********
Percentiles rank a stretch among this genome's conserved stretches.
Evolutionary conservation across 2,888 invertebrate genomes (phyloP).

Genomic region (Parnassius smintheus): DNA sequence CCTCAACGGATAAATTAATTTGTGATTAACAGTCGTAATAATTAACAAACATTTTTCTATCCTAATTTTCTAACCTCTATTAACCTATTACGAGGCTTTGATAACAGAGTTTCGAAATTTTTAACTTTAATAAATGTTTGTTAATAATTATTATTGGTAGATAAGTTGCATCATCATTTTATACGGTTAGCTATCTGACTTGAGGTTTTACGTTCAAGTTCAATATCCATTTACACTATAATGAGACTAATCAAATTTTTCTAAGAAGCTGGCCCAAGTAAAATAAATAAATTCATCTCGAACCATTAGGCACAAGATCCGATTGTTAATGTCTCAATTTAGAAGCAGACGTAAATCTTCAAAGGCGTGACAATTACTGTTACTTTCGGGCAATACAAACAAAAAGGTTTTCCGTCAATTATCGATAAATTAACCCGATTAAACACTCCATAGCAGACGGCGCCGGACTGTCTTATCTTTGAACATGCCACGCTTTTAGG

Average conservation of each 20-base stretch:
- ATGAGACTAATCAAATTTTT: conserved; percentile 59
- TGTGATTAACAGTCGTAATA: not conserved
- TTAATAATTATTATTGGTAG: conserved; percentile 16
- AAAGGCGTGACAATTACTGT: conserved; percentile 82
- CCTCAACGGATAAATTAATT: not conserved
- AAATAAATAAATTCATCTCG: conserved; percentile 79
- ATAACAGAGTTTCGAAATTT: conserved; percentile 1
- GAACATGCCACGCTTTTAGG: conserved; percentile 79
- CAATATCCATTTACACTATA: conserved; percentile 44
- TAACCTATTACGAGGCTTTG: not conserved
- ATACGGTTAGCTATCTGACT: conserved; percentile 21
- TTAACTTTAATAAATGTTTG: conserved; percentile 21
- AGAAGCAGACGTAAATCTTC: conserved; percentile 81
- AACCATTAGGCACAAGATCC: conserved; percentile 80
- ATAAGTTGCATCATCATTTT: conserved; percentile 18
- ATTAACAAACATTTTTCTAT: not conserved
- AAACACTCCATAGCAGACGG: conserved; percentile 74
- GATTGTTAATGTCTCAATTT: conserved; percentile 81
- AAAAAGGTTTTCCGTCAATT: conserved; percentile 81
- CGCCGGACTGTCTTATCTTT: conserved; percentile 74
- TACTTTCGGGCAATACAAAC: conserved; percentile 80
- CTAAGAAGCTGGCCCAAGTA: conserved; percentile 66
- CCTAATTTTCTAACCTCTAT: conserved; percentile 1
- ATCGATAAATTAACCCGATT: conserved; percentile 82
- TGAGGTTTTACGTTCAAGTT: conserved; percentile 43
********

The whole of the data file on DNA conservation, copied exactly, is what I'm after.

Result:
Percentiles rank a stretch among this genome's conserved stretches.
Evolutionary conservation across 2,888 invertebrate genomes (phyloP).

Genomic region (Parnassius smintheus): DNA sequence CCTCAACGGATAAATTAATTTGTGATTAACAGTCGTAATAATTAACAAACATTTTTCTATCCTAATTTTCTAACCTCTATTAACCTATTACGAGGCTTTGATAACAGAGTTTCGAAATTTTTAACTTTAATAAATGTTTGTTAATAATTATTATTGGTAGATAAGTTGCATCATCATTTTATACGGTTAGCTATCTGACTTGAGGTTTTACGTTCAAGTTCAATATCCATTTACACTATAATGAGACTAATCAAATTTTTCTAAGAAGCTGGCCCAAGTAAAATAAATAAATTCATCTCGAACCATTAGGCACAAGATCCGATTGTTAATGTCTCAATTTAGAAGCAGACGTAAATCTTCAAAGGCGTGACAATTACTGTTACTTTCGGGCAATACAAACAAAAAGGTTTTCCGTCAATTATCGATAAATTAACCCGATTAAACACTCCATAGCAGACGGCGCCGGACTGTCTTATCTTTGAACATGCCACGCTTTTAGG

Average conservation of each 20-base stretch:
- ATGAGACTAATCAAATTTTT: conserved; percentile 59
- TGTGATTAACAGTCGTAATA: not conserved
- TTAATAATTATTATTGGTAG: conserved; percentile 16
- AAAGGCGTGACAATTACTGT: conserved; percentile 82
- CCTCAACGGATAAATTAATT: not conserved
- AAATAAATAAATTCATCTCG: conserved; percentile 79
- ATAACAGAGTTTCGAAATTT: conserved; percentile 1
- GAACATGCCACGCTTTTAGG: conserved; percentile 79
- CAATATCCATTTACACTATA: conserved; percentile 44
- TAACCTATTACGAGGCTTTG: not conserved
- ATACGGTTAGCTATCTGACT: conserved; percentile 21
- TTAACTTTAATAAATGTTTG: conserved; percentile 21
- AGAAGCAGACGTAAATCTTC: conserved; percentile 81
- AACCATTAGGCACAAGATCC: conserved; percentile 80
- ATAAGTTGCATCATCATTTT: conserved; percentile 18
- ATTAACAAACATTTTTCTAT: not conserved
- AAACACTCCATAGCAGACGG: conserved; percentile 74
- GATTGTTAATGTCTCAATTT: conserved; percentile 81
- AAAAAGGTTTTCCGTCAATT: conserved; percentile 81
- CGCCGGACTGTCTTATCTTT: conserved; percentile 74
- TACTTTCGGGCAATACAAAC: conserved; percentile 80
- CTAAGAAGCTGGCCCAAGTA: conserved; percentile 66
- CCTAATTTTCTAACCTCTAT: conserved; percentile 1
- ATCGATAAATTAACCCGATT: conserved; percentile 82
- TGAGGTTTTACGTTCAAGTT: conserved; percentile 43